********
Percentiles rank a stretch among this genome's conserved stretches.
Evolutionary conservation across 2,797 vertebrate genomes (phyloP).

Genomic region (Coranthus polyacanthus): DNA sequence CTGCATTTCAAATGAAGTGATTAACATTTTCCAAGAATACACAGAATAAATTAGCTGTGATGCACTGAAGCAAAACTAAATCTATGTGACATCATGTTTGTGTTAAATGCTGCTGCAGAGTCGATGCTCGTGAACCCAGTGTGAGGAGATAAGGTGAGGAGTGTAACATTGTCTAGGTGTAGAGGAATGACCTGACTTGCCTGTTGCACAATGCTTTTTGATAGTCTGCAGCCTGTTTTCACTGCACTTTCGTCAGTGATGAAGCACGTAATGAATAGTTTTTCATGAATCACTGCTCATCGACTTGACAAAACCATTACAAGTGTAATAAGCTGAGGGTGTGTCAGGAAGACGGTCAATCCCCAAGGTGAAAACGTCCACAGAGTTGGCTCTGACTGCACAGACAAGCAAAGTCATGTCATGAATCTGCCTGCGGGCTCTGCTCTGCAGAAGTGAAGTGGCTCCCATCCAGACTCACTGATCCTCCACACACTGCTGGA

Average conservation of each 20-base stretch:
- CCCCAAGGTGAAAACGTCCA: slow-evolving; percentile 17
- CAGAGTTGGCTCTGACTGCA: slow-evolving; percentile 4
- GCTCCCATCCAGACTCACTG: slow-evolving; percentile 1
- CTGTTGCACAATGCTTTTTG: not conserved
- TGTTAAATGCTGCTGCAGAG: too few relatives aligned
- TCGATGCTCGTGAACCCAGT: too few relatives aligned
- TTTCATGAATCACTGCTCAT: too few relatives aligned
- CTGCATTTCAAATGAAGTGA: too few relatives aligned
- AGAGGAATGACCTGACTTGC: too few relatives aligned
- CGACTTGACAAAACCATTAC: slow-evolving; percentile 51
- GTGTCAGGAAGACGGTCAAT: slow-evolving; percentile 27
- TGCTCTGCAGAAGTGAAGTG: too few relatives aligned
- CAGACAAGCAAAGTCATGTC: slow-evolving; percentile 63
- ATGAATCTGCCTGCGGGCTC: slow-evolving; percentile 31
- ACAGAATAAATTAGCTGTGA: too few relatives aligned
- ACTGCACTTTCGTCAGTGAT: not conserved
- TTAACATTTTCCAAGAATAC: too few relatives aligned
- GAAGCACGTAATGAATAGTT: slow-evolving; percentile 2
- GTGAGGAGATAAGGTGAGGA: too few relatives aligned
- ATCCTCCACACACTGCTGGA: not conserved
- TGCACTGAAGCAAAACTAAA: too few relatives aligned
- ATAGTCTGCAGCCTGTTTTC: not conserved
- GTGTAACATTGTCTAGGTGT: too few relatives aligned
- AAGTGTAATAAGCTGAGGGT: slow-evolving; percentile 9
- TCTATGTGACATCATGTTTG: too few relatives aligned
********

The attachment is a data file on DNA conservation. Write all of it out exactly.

Percentiles rank a stretch among this genome's conserved stretches.
Evolutionary conservation across 2,797 vertebrate genomes (phyloP).

Genomic region (Coranthus polyacanthus): DNA sequence CTGCATTTCAAATGAAGTGATTAACATTTTCCAAGAATACACAGAATAAATTAGCTGTGATGCACTGAAGCAAAACTAAATCTATGTGACATCATGTTTGTGTTAAATGCTGCTGCAGAGTCGATGCTCGTGAACCCAGTGTGAGGAGATAAGGTGAGGAGTGTAACATTGTCTAGGTGTAGAGGAATGACCTGACTTGCCTGTTGCACAATGCTTTTTGATAGTCTGCAGCCTGTTTTCACTGCACTTTCGTCAGTGATGAAGCACGTAATGAATAGTTTTTCATGAATCACTGCTCATCGACTTGACAAAACCATTACAAGTGTAATAAGCTGAGGGTGTGTCAGGAAGACGGTCAATCCCCAAGGTGAAAACGTCCACAGAGTTGGCTCTGACTGCACAGACAAGCAAAGTCATGTCATGAATCTGCCTGCGGGCTCTGCTCTGCAGAAGTGAAGTGGCTCCCATCCAGACTCACTGATCCTCCACACACTGCTGGA

Average conservation of each 20-base stretch:
- CCCCAAGGTGAAAACGTCCA: slow-evolving; percentile 17
- CAGAGTTGGCTCTGACTGCA: slow-evolving; percentile 4
- GCTCCCATCCAGACTCACTG: slow-evolving; percentile 1
- CTGTTGCACAATGCTTTTTG: not conserved
- TGTTAAATGCTGCTGCAGAG: too few relatives aligned
- TCGATGCTCGTGAACCCAGT: too few relatives aligned
- TTTCATGAATCACTGCTCAT: too few relatives aligned
- CTGCATTTCAAATGAAGTGA: too few relatives aligned
- AGAGGAATGACCTGACTTGC: too few relatives aligned
- CGACTTGACAAAACCATTAC: slow-evolving; percentile 51
- GTGTCAGGAAGACGGTCAAT: slow-evolving; percentile 27
- TGCTCTGCAGAAGTGAAGTG: too few relatives aligned
- CAGACAAGCAAAGTCATGTC: slow-evolving; percentile 63
- ATGAATCTGCCTGCGGGCTC: slow-evolving; percentile 31
- ACAGAATAAATTAGCTGTGA: too few relatives aligned
- ACTGCACTTTCGTCAGTGAT: not conserved
- TTAACATTTTCCAAGAATAC: too few relatives aligned
- GAAGCACGTAATGAATAGTT: slow-evolving; percentile 2
- GTGAGGAGATAAGGTGAGGA: too few relatives aligned
- ATCCTCCACACACTGCTGGA: not conserved
- TGCACTGAAGCAAAACTAAA: too few relatives aligned
- ATAGTCTGCAGCCTGTTTTC: not conserved
- GTGTAACATTGTCTAGGTGT: too few relatives aligned
- AAGTGTAATAAGCTGAGGGT: slow-evolving; percentile 9
- TCTATGTGACATCATGTTTG: too few relatives aligned